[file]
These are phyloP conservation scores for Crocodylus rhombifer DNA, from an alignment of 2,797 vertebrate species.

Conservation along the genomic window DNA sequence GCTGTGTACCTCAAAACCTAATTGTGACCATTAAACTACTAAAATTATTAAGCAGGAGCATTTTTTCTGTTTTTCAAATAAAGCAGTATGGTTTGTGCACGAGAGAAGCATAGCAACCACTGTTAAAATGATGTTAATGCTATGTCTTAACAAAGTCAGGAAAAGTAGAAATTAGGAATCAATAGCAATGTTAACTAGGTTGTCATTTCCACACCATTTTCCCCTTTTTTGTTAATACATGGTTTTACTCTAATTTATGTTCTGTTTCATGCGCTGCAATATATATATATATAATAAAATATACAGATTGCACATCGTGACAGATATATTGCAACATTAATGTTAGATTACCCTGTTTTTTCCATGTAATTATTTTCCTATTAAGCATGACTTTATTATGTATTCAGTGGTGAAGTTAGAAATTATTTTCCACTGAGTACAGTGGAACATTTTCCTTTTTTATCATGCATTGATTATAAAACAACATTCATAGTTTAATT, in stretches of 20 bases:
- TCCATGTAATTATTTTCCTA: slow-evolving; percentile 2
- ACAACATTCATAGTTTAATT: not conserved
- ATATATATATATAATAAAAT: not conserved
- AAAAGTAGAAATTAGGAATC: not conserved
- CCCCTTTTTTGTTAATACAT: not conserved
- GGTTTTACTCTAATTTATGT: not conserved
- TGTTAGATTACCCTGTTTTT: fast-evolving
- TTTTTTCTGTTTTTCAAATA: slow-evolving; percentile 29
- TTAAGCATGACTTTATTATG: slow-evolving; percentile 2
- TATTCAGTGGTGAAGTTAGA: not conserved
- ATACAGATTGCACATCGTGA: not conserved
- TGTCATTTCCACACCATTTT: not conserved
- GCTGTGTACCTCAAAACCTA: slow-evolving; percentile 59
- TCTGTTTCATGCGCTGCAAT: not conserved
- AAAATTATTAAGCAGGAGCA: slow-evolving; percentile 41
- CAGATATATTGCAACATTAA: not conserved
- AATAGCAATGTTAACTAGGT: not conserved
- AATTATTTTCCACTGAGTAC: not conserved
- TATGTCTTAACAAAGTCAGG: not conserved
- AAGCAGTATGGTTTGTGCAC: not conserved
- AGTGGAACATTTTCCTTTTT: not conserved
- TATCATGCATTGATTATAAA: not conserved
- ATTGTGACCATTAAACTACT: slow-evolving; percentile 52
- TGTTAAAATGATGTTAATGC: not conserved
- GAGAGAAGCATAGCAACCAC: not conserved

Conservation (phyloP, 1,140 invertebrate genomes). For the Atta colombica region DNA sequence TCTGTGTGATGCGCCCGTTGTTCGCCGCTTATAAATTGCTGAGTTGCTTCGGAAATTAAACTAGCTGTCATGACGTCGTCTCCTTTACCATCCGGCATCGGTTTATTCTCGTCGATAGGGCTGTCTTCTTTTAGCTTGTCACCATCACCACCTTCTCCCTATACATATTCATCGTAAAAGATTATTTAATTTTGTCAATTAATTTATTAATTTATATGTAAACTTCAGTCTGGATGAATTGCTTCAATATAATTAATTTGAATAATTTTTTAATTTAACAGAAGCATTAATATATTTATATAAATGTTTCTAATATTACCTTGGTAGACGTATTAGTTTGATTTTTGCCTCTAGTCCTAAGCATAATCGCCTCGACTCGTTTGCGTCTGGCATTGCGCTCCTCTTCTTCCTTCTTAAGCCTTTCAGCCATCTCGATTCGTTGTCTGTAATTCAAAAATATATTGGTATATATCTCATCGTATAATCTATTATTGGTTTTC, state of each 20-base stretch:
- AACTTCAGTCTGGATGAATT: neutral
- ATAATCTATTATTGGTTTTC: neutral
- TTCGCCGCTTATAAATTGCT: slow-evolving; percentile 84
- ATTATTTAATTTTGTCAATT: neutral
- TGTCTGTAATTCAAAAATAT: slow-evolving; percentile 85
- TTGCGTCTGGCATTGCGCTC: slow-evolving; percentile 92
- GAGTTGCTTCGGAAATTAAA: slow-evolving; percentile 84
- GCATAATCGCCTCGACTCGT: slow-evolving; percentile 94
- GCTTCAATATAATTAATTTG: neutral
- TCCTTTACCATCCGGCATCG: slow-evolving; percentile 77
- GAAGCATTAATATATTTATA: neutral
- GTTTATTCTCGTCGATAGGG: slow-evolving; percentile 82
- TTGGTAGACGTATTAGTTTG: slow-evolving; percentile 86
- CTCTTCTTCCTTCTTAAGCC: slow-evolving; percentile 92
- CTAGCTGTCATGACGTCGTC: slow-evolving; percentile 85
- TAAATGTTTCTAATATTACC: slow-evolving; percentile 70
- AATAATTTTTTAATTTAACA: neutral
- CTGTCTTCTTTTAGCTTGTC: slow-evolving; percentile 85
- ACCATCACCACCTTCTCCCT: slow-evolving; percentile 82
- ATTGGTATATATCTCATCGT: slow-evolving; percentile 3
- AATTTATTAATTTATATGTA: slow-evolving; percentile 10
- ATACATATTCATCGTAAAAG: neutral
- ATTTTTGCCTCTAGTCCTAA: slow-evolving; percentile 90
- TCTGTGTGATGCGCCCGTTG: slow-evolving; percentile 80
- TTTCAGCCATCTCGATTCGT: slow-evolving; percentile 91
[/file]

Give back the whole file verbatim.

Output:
These are phyloP conservation scores for Crocodylus rhombifer DNA, from an alignment of 2,797 vertebrate species.

Conservation along the genomic window DNA sequence GCTGTGTACCTCAAAACCTAATTGTGACCATTAAACTACTAAAATTATTAAGCAGGAGCATTTTTTCTGTTTTTCAAATAAAGCAGTATGGTTTGTGCACGAGAGAAGCATAGCAACCACTGTTAAAATGATGTTAATGCTATGTCTTAACAAAGTCAGGAAAAGTAGAAATTAGGAATCAATAGCAATGTTAACTAGGTTGTCATTTCCACACCATTTTCCCCTTTTTTGTTAATACATGGTTTTACTCTAATTTATGTTCTGTTTCATGCGCTGCAATATATATATATATAATAAAATATACAGATTGCACATCGTGACAGATATATTGCAACATTAATGTTAGATTACCCTGTTTTTTCCATGTAATTATTTTCCTATTAAGCATGACTTTATTATGTATTCAGTGGTGAAGTTAGAAATTATTTTCCACTGAGTACAGTGGAACATTTTCCTTTTTTATCATGCATTGATTATAAAACAACATTCATAGTTTAATT, in stretches of 20 bases:
- TCCATGTAATTATTTTCCTA: slow-evolving; percentile 2
- ACAACATTCATAGTTTAATT: not conserved
- ATATATATATATAATAAAAT: not conserved
- AAAAGTAGAAATTAGGAATC: not conserved
- CCCCTTTTTTGTTAATACAT: not conserved
- GGTTTTACTCTAATTTATGT: not conserved
- TGTTAGATTACCCTGTTTTT: fast-evolving
- TTTTTTCTGTTTTTCAAATA: slow-evolving; percentile 29
- TTAAGCATGACTTTATTATG: slow-evolving; percentile 2
- TATTCAGTGGTGAAGTTAGA: not conserved
- ATACAGATTGCACATCGTGA: not conserved
- TGTCATTTCCACACCATTTT: not conserved
- GCTGTGTACCTCAAAACCTA: slow-evolving; percentile 59
- TCTGTTTCATGCGCTGCAAT: not conserved
- AAAATTATTAAGCAGGAGCA: slow-evolving; percentile 41
- CAGATATATTGCAACATTAA: not conserved
- AATAGCAATGTTAACTAGGT: not conserved
- AATTATTTTCCACTGAGTAC: not conserved
- TATGTCTTAACAAAGTCAGG: not conserved
- AAGCAGTATGGTTTGTGCAC: not conserved
- AGTGGAACATTTTCCTTTTT: not conserved
- TATCATGCATTGATTATAAA: not conserved
- ATTGTGACCATTAAACTACT: slow-evolving; percentile 52
- TGTTAAAATGATGTTAATGC: not conserved
- GAGAGAAGCATAGCAACCAC: not conserved

Conservation (phyloP, 1,140 invertebrate genomes). For the Atta colombica region DNA sequence TCTGTGTGATGCGCCCGTTGTTCGCCGCTTATAAATTGCTGAGTTGCTTCGGAAATTAAACTAGCTGTCATGACGTCGTCTCCTTTACCATCCGGCATCGGTTTATTCTCGTCGATAGGGCTGTCTTCTTTTAGCTTGTCACCATCACCACCTTCTCCCTATACATATTCATCGTAAAAGATTATTTAATTTTGTCAATTAATTTATTAATTTATATGTAAACTTCAGTCTGGATGAATTGCTTCAATATAATTAATTTGAATAATTTTTTAATTTAACAGAAGCATTAATATATTTATATAAATGTTTCTAATATTACCTTGGTAGACGTATTAGTTTGATTTTTGCCTCTAGTCCTAAGCATAATCGCCTCGACTCGTTTGCGTCTGGCATTGCGCTCCTCTTCTTCCTTCTTAAGCCTTTCAGCCATCTCGATTCGTTGTCTGTAATTCAAAAATATATTGGTATATATCTCATCGTATAATCTATTATTGGTTTTC, state of each 20-base stretch:
- AACTTCAGTCTGGATGAATT: neutral
- ATAATCTATTATTGGTTTTC: neutral
- TTCGCCGCTTATAAATTGCT: slow-evolving; percentile 84
- ATTATTTAATTTTGTCAATT: neutral
- TGTCTGTAATTCAAAAATAT: slow-evolving; percentile 85
- TTGCGTCTGGCATTGCGCTC: slow-evolving; percentile 92
- GAGTTGCTTCGGAAATTAAA: slow-evolving; percentile 84
- GCATAATCGCCTCGACTCGT: slow-evolving; percentile 94
- GCTTCAATATAATTAATTTG: neutral
- TCCTTTACCATCCGGCATCG: slow-evolving; percentile 77
- GAAGCATTAATATATTTATA: neutral
- GTTTATTCTCGTCGATAGGG: slow-evolving; percentile 82
- TTGGTAGACGTATTAGTTTG: slow-evolving; percentile 86
- CTCTTCTTCCTTCTTAAGCC: slow-evolving; percentile 92
- CTAGCTGTCATGACGTCGTC: slow-evolving; percentile 85
- TAAATGTTTCTAATATTACC: slow-evolving; percentile 70
- AATAATTTTTTAATTTAACA: neutral
- CTGTCTTCTTTTAGCTTGTC: slow-evolving; percentile 85
- ACCATCACCACCTTCTCCCT: slow-evolving; percentile 82
- ATTGGTATATATCTCATCGT: slow-evolving; percentile 3
- AATTTATTAATTTATATGTA: slow-evolving; percentile 10
- ATACATATTCATCGTAAAAG: neutral
- ATTTTTGCCTCTAGTCCTAA: slow-evolving; percentile 90
- TCTGTGTGATGCGCCCGTTG: slow-evolving; percentile 80
- TTTCAGCCATCTCGATTCGT: slow-evolving; percentile 91